This means understanding what your true after-tax income is and what your fixed expenses are. Fixed expenses may include liabilities, such as mortgages or student loans. It’s important to know how much disposable income you have. Only once you know what your disposable income is can you allocate it in the most efficient manner. For you, that may mean paying down additional debt, setting aside money for a cash reserve, or increasing investment contributions for a particular goal. If you want to better understand your complete financial picture, I highly recommend the app Mint. Especially if you pay everything with a credit card it’s very easy to track a budget on Mint. If you do use Mint, don’t worry about itemizing every single transaction as much as keeping track of your entire outflow.
2. Automate savings and bill paying
It’s honestly amazing how little you need to invest these days and the costs associating with doing so. There are so many options for automated savings into diversified investment portfolios there’s really no excuse not to at least start something. Even if it’s $100 a month, you want to have the option readily available so that you can increase contributions at any moment. If you don’t take the time to establish these accounts, it’s less likely you’ll make the contributions once your cash flow permits. For fixed expenses use auto payment so that you can focus on what’s left over for discretionary spending.
3. Develop a cash reserve
I’ve wrote about this previously, and yes it’s still lame (but needs to be said)! Having 3-6 months’ (or more depending on circumstances) worth of living expenses is essential to allowing yourself the flexibility to invest the way you want to. The opportunity cost of holding that money in cash is negligible and worth it. There will always be times in life where unexpected lump-sum expenses arise. Credit cards should be seen as a secondary reserve for true emergencies.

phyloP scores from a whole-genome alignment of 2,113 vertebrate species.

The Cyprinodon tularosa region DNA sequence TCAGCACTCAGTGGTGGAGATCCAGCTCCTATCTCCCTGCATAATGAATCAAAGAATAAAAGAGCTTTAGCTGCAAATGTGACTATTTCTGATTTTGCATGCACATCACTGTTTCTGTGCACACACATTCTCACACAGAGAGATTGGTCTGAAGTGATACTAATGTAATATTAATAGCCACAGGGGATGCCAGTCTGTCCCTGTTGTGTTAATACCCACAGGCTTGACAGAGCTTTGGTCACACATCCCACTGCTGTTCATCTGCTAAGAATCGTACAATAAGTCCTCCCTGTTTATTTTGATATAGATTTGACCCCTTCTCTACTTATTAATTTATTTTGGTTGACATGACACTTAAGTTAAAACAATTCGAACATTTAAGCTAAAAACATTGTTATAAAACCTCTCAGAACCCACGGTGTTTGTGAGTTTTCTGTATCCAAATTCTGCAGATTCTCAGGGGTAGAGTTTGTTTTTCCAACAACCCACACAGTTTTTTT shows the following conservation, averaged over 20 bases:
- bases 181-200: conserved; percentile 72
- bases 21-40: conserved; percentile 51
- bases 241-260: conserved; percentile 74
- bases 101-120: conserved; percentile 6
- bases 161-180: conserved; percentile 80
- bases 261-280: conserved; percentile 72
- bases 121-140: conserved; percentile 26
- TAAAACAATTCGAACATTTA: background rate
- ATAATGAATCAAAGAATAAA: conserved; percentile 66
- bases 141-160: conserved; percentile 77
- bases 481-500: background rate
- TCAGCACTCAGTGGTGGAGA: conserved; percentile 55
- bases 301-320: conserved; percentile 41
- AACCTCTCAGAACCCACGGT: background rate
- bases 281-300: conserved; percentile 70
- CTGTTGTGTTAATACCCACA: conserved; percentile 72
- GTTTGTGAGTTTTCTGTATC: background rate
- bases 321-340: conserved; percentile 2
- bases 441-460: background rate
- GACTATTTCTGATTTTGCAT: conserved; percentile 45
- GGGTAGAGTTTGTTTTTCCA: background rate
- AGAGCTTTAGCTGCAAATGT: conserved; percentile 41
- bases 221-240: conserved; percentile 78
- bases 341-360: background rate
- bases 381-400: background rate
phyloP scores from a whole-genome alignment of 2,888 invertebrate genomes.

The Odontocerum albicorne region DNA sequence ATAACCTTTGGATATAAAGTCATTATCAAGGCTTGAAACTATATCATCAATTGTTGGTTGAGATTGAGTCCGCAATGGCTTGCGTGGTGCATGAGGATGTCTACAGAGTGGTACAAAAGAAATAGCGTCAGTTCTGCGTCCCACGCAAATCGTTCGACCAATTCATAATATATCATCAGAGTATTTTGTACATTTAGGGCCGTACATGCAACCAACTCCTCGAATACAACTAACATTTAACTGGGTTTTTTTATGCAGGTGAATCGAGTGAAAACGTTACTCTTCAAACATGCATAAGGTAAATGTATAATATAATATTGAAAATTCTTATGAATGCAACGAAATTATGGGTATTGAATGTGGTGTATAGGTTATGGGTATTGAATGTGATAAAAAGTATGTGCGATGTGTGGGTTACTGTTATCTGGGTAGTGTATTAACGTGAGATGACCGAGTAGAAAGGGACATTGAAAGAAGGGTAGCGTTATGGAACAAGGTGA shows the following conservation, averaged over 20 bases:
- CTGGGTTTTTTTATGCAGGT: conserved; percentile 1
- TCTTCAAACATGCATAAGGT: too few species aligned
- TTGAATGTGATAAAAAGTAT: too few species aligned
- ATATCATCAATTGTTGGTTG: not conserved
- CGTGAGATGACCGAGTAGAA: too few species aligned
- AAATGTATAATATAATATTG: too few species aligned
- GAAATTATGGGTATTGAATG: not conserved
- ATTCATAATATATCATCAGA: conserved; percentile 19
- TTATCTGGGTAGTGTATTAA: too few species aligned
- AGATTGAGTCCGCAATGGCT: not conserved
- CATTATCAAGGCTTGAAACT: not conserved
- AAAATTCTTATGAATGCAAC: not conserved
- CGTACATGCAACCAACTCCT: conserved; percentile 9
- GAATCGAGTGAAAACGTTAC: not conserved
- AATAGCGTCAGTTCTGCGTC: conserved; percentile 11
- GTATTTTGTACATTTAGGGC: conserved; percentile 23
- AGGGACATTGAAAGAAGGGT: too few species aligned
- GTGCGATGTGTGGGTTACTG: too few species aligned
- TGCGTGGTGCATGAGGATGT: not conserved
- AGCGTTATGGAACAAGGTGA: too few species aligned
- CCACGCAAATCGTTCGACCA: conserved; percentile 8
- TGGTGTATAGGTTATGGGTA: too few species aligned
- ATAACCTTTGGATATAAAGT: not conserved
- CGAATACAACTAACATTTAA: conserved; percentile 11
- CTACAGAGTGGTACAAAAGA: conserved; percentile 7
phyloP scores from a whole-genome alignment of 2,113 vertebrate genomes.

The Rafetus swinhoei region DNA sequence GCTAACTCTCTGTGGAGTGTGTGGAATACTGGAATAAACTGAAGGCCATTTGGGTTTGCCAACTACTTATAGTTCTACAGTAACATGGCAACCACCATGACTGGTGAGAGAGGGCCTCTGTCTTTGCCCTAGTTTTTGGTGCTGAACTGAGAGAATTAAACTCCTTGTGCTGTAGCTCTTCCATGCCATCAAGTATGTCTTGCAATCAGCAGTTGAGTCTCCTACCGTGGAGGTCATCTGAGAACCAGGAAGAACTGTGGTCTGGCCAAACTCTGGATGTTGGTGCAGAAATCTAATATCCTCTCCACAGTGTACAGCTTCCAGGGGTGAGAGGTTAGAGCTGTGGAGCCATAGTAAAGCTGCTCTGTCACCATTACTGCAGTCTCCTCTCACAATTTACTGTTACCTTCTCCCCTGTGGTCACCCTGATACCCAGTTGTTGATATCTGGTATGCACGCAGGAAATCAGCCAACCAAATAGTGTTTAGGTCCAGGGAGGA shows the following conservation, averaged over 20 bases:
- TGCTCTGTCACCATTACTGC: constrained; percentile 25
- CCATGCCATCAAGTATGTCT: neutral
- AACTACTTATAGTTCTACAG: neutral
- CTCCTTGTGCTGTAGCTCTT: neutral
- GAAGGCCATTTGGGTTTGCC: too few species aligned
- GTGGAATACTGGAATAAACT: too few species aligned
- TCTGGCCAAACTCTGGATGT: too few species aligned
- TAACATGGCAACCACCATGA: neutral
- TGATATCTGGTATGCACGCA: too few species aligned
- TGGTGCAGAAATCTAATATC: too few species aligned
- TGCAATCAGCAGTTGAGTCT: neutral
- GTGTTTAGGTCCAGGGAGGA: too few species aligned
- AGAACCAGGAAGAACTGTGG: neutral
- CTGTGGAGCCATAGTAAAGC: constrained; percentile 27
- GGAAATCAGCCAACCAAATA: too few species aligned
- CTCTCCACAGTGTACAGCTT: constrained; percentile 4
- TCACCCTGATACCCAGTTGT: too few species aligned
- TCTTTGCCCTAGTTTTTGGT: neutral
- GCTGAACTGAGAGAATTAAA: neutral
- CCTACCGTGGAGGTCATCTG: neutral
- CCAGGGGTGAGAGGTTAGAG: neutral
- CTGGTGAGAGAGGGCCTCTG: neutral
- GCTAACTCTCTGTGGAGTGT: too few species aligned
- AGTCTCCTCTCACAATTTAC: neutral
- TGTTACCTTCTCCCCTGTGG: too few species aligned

3. Focus on improving net worth
Paying down debt also increases your net worth. As long as you are increasing your net worth in some way, you’re moving in the right direction. In the long run, your net worth is much more important than your income. If you save and invest properly, your net worth will have the potential to fluctuate more in a single week than what you currently make in a year. It’s not what you make, it’s what you save. Again, the app Mint is a great way to track your net worth. Mint even allows for the tracking of real estate (via zillow) and vehicles (via Kelley Blue Book).
4. Use your credit card like you would your debit card
Credit cards serve a couple purposes. They serve as an intermediary to protect you from fraudulent charges (since it’s technically not your money). They provide rewards, such as cash back or travel miles. Lastly, they provide cash flow support in true emergencies. Otherwise, it’s best to treat them as you would your debit card, meaning you spend only what you have in your actual bank account so that you can pay it off in full each month.
5. Live for today while planning for tomorrow
Don’t live your life worrying about every dollar you spend. Focus on the big expenses and let automation be your friend. Understand the trade off between what really makes you happy and the extra stuff that you don’t really need. I’ve never been a fan of worrying about tracking every little expense. If going out to Starbucks with your friends for a $5 latte makes you happy, then do it. Financing a $50,000 BMW on the other hand will set you back. Focus on the major expenses in life and keep perspective on the small ones.
Full Disclosure: Nothing on this site should ever be considered to be advice, research or an invitation to buy or sell any securities